What is Depression?
What are the causes and effects?
How does it manifest itself?
What are the early signs of depression?
Does depression mean suicide?
What does it mean to be clinically depressed?
Do kids get depressed?
How do you fix depression?
What help is out there?
Is it possible to cover up depression?
Should I tell my Partner about it?
All of these and much more will be discussed on TONIGHT's Episode of LOVE IN THE HOUSE at 9PM UK/GMT.
***Remember the show is designed with you in mind, please share with friends and family. Thanks***
How does someone know if they are depressed? Are you feeling exceptionally tired, low energy, or do you have difficulty doing things or even getting out of bed? Is your ability to concentrate more difficult. Do you have a low interest in your regular hobbies and activities. Have your eating habits changed recently… or do you isolate yourself from others? These are some of the signs that you may be experiencing depression. Join us for this month’s lunch and learn to learn more about what you can do to combat depression.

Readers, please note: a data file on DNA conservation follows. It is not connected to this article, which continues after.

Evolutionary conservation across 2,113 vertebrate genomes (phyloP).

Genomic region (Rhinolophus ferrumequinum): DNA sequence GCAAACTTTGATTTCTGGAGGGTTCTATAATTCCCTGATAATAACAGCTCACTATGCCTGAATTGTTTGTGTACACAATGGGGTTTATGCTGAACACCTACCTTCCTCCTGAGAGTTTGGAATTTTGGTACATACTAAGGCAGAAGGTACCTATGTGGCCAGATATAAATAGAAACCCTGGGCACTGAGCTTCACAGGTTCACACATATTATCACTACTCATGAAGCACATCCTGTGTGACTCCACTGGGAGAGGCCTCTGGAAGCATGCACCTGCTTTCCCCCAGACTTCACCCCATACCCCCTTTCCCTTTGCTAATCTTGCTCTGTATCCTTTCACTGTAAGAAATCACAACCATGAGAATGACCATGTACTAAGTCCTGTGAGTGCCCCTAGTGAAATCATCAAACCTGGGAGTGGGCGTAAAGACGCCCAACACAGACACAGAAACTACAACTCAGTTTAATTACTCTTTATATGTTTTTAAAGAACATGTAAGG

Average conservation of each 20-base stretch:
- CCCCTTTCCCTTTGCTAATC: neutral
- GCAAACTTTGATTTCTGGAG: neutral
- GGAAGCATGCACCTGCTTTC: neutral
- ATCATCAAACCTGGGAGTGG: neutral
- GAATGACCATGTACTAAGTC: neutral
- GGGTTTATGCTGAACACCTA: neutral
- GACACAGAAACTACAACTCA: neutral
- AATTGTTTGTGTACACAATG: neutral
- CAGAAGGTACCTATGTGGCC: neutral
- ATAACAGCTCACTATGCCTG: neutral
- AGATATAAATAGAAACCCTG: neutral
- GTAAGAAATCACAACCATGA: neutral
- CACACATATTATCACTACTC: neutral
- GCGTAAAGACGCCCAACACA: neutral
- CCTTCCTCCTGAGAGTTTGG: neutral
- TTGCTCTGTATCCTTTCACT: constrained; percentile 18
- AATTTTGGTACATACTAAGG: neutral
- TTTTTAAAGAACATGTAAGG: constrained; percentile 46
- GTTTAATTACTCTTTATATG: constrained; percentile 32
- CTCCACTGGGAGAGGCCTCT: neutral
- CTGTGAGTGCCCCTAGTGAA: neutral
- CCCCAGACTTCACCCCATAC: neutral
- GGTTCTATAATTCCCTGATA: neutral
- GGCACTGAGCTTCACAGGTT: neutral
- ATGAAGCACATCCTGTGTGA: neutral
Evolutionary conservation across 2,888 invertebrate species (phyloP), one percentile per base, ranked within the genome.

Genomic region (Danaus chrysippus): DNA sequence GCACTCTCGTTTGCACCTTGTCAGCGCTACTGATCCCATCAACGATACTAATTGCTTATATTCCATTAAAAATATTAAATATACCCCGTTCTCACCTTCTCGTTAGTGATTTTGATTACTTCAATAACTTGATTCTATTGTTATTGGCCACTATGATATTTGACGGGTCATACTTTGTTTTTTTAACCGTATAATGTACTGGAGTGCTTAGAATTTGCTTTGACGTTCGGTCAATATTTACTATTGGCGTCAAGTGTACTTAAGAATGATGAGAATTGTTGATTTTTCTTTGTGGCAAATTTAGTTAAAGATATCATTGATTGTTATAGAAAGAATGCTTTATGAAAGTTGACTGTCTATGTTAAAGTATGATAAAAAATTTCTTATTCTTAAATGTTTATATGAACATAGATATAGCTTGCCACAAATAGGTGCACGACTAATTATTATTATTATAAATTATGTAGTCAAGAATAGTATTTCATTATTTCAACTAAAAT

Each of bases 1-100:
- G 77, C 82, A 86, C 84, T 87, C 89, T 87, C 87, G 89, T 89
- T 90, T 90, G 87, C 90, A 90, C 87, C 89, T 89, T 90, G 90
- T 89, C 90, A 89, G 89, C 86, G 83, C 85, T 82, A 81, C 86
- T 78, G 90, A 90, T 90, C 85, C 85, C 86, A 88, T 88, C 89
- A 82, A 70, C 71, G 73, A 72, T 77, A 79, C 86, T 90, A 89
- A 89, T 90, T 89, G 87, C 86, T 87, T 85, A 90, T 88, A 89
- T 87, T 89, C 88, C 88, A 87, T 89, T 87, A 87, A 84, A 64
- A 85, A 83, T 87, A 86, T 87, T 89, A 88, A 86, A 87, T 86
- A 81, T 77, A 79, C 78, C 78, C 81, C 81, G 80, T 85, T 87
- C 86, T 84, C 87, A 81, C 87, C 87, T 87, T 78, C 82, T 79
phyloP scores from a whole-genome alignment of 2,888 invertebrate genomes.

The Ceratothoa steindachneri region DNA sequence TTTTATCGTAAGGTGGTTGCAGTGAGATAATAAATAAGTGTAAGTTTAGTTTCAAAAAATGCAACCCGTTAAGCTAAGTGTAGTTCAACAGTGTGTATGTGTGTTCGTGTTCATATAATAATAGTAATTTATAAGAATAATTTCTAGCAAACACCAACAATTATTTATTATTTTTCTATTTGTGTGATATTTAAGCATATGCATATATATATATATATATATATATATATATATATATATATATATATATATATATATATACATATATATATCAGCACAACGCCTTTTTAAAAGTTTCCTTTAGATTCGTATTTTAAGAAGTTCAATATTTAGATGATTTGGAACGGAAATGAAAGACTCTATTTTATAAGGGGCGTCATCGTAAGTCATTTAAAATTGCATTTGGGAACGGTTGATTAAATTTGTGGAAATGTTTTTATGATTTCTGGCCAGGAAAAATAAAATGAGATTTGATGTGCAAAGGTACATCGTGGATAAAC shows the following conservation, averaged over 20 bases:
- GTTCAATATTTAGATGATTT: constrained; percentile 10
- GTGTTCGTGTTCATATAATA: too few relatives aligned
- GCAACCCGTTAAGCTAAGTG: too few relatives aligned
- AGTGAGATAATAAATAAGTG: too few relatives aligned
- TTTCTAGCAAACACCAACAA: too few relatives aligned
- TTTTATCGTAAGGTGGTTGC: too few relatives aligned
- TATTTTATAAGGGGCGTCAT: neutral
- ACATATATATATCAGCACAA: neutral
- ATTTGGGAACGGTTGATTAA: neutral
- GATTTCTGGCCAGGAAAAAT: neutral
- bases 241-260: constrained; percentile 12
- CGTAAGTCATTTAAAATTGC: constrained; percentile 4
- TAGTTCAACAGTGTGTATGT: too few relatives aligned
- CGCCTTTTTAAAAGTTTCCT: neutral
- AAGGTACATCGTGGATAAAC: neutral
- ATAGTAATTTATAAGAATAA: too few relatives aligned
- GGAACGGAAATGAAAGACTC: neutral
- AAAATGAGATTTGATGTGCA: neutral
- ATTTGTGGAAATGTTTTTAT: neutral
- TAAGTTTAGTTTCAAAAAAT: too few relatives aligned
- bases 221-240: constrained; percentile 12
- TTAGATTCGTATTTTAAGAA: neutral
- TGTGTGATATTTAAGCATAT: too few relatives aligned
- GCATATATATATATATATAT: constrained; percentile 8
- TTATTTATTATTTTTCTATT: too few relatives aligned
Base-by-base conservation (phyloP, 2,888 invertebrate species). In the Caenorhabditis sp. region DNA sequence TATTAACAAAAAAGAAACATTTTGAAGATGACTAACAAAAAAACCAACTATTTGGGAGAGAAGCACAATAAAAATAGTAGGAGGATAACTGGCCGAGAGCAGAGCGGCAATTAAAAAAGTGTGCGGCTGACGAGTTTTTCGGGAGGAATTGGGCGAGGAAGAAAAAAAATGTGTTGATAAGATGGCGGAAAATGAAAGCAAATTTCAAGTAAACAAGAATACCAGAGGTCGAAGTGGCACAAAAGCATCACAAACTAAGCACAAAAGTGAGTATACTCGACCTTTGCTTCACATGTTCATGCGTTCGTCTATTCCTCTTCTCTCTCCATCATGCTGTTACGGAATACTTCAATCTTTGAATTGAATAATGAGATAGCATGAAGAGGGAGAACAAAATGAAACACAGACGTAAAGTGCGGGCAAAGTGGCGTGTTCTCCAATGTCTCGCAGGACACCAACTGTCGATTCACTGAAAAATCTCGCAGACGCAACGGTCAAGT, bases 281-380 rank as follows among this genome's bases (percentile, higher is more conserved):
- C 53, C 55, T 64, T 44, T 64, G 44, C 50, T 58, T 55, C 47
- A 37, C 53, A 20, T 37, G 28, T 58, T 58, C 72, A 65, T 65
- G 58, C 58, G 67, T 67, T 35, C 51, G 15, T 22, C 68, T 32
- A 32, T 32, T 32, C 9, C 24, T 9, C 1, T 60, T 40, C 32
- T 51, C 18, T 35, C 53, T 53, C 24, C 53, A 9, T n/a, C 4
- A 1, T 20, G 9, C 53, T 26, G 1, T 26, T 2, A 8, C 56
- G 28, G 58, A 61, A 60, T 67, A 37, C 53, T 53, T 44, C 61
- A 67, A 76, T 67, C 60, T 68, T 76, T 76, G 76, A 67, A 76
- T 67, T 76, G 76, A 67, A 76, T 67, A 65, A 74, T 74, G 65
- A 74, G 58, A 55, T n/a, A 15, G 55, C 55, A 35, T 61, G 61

Speakers: Patrick J. McGrath M.D., Co-Director of the Depression Evaluation Service at the New York State Psychiatric Institute/Columbia University Medical Center and Maria Oquendo M.D. Vice Chair for Education & Training and Director of Psychiatric Residency Program at the New York State Psychiatric Institute/Columbia University Medical Center